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WEP

WEP (Wired Equivalent Privacy) is worse than useless, because it gives people a false sense of security, which is worse than knowing your network setup is insecure.

More seriously, it is network-level encryption specified in the 802.11 standard that scrambles the data transmitted data up at the transmitting end and descrambles it at the other. It uses standard secret-key (symmetric) encryption at keylengths of 40, 64, and 128 bits (though some recent products have extended this to 256 bits). You can use it by enabling through your card or AP configuration tool, and specify a password for the network you want to secure.

Theoretically, if you don't know the key that the network is using anybody eavesdropping on your network would only be able to pick up gibberish. Unfortunately, eavesdroppers *can* get around WEP - read on.

We aren't using it, and you shouldn't either for your own private networks, for the following reasons:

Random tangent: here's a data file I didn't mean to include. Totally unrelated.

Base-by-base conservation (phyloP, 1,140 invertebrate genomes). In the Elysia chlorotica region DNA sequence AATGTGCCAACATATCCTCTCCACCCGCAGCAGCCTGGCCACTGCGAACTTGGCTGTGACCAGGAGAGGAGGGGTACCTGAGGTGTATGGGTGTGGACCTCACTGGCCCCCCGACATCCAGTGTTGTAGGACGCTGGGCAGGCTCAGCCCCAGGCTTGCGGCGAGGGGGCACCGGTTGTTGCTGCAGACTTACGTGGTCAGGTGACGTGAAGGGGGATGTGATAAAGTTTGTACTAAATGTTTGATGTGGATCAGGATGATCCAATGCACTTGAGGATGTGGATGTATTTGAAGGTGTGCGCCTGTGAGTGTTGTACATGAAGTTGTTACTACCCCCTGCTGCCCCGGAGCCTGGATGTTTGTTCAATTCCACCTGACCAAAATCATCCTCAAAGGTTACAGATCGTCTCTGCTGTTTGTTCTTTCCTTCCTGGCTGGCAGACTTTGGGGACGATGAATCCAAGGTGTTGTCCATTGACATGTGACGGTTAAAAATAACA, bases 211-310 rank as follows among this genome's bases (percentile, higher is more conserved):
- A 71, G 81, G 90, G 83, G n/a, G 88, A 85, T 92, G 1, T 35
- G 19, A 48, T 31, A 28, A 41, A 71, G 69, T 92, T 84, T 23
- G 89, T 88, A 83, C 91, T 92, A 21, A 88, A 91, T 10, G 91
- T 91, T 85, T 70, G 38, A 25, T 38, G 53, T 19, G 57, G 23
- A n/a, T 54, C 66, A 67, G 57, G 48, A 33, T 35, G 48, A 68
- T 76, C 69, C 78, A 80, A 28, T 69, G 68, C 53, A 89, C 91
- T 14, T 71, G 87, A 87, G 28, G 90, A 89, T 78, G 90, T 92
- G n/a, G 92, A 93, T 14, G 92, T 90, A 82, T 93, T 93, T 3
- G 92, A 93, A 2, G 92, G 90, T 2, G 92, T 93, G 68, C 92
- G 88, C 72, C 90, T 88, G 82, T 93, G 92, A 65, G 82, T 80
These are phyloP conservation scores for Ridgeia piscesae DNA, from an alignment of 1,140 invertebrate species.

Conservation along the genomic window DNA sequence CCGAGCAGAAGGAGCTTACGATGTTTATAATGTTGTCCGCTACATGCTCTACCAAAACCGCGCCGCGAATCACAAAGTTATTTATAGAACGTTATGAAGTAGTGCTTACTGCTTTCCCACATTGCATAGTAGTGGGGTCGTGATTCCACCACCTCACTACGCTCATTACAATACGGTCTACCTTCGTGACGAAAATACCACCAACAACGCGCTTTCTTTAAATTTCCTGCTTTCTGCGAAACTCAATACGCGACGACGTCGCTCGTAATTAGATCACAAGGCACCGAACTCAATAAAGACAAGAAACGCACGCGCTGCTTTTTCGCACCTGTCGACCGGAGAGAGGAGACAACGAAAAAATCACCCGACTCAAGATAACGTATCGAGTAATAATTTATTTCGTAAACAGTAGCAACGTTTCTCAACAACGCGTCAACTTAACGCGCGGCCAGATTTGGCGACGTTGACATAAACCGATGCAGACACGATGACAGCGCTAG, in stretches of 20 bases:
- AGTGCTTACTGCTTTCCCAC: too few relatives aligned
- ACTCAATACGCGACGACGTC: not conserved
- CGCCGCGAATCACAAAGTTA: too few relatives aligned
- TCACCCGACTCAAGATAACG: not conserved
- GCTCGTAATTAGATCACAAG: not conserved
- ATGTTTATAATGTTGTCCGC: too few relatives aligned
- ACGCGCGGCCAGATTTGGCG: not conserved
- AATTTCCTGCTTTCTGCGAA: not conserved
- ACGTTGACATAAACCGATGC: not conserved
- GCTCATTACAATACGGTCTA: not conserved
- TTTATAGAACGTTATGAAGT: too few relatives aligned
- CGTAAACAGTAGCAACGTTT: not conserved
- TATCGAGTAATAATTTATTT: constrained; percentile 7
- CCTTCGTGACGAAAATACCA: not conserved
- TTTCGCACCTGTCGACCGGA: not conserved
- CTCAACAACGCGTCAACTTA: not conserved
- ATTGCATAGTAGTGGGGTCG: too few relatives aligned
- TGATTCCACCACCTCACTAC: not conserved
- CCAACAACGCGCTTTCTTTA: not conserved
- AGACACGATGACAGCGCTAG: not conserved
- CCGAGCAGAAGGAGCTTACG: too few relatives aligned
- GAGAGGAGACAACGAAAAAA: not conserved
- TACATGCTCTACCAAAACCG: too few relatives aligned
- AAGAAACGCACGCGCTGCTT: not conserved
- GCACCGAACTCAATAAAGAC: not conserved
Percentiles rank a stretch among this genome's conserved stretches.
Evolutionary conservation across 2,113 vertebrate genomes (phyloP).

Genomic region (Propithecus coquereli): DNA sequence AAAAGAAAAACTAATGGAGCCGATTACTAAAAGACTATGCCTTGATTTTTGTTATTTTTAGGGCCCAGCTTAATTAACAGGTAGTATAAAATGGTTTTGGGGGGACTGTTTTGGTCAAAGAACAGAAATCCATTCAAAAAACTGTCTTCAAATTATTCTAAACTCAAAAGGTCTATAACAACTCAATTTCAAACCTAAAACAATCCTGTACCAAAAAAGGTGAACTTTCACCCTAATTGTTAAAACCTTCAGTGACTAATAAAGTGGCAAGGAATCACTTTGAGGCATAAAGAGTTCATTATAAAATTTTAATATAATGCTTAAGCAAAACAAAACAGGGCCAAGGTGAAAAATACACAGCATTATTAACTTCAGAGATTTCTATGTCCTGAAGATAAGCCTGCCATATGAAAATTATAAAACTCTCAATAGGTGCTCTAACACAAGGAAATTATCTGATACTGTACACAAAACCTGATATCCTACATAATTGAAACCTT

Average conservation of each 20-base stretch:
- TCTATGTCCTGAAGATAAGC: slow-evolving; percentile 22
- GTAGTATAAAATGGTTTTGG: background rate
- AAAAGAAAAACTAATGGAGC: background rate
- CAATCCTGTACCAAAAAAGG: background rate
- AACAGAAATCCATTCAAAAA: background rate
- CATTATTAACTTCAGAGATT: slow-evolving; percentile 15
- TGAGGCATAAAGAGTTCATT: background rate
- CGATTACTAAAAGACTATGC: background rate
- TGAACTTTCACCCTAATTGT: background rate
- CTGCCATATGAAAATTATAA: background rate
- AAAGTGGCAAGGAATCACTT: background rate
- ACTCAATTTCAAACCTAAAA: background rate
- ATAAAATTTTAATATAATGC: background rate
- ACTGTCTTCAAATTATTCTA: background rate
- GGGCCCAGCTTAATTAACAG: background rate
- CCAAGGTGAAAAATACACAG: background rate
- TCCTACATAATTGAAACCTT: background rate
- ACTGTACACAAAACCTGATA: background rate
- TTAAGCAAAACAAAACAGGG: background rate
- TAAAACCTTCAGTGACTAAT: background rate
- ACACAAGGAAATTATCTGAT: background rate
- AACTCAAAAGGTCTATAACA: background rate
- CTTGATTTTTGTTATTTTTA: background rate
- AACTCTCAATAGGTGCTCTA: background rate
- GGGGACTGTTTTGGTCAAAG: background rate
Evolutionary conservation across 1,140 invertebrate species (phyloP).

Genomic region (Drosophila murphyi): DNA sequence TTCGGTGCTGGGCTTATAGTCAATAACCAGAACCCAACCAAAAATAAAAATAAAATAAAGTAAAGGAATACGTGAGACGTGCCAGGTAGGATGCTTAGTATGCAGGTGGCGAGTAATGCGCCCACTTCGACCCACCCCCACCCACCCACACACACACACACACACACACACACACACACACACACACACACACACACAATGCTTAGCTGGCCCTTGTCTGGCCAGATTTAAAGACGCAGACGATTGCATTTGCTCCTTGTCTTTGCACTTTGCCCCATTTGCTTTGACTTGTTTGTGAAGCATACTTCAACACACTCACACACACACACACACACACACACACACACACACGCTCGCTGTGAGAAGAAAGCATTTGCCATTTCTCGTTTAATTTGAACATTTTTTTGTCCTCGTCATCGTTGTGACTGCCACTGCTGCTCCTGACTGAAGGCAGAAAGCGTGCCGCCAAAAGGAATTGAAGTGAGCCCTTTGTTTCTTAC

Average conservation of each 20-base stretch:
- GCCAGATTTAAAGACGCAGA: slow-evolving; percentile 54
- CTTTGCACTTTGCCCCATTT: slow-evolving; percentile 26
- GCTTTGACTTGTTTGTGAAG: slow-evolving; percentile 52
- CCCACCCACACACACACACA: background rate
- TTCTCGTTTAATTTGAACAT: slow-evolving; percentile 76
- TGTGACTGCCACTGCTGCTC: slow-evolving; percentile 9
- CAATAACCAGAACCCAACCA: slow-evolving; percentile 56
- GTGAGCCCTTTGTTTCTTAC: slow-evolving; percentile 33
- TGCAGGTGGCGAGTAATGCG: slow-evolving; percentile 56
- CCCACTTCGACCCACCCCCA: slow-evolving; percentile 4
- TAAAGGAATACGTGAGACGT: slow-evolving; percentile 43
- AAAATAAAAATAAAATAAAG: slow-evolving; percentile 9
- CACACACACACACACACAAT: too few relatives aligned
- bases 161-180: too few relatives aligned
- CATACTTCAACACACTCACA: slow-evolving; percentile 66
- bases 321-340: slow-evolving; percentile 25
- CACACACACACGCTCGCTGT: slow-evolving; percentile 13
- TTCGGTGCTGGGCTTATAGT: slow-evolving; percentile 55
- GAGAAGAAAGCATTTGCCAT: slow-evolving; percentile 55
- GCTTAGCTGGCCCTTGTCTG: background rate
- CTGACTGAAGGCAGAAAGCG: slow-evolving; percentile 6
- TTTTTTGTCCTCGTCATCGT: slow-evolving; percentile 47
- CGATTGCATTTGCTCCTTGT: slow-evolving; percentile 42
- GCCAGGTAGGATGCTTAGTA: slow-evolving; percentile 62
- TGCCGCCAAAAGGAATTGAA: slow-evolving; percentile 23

* For MW purposes, any "secret" key would have to be known to everybody in MW and thus is not much of a secret!
* WEP is known to reduce bandwidth on many cards.
* Even if this weren't the case, WEP's design is flawed and there are readily available tools that can listen in on a network and determine the key within a few hours or, at most, a few days. Correction minimum of 15mins to an hour see External linkTom's Networking Guide to WEP cracking.
* If you need to secure your data, you should use software application-level security such as a VPN, email encryption like PGP, logging to machines you can use SSH, and so on, which don't have such known flaws. As any are found, they can be fixed by a software update rather than requiring to to replace your network card (or, at the very least, do a firmware upgrade).

802.11i is supposed to fix WEP's flaws and provide proper security.


Version 2 (current) modified Tue, 03 Jul 2007 23:12:22 +1000 by stev391
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